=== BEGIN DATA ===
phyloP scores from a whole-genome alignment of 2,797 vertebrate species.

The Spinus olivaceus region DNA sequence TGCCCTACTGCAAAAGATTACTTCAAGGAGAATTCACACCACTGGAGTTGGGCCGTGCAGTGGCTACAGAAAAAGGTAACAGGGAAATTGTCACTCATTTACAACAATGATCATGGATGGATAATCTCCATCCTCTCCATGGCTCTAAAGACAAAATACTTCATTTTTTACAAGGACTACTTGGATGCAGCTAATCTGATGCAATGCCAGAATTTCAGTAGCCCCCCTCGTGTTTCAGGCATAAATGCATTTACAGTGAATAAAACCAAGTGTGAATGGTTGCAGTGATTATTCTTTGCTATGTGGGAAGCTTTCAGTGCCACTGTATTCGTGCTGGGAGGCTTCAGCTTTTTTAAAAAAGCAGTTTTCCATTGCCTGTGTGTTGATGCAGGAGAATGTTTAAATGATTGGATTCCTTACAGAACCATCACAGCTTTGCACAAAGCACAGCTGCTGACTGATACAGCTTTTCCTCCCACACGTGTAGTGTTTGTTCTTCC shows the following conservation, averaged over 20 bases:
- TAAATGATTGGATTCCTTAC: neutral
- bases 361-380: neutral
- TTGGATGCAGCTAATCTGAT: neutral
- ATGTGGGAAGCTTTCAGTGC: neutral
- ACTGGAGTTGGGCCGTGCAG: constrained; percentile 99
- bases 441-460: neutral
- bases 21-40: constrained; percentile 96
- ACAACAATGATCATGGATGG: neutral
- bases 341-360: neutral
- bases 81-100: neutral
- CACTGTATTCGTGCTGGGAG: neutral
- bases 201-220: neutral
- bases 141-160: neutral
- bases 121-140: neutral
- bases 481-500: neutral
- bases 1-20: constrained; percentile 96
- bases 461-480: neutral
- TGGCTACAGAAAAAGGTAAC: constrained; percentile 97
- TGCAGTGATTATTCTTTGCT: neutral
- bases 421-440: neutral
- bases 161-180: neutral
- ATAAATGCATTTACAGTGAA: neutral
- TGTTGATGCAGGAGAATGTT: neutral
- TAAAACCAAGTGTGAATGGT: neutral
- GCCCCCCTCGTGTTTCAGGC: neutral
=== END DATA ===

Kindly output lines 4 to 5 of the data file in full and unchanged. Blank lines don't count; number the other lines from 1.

- bases 361-380: neutral
- TTGGATGCAGCTAATCTGAT: neutral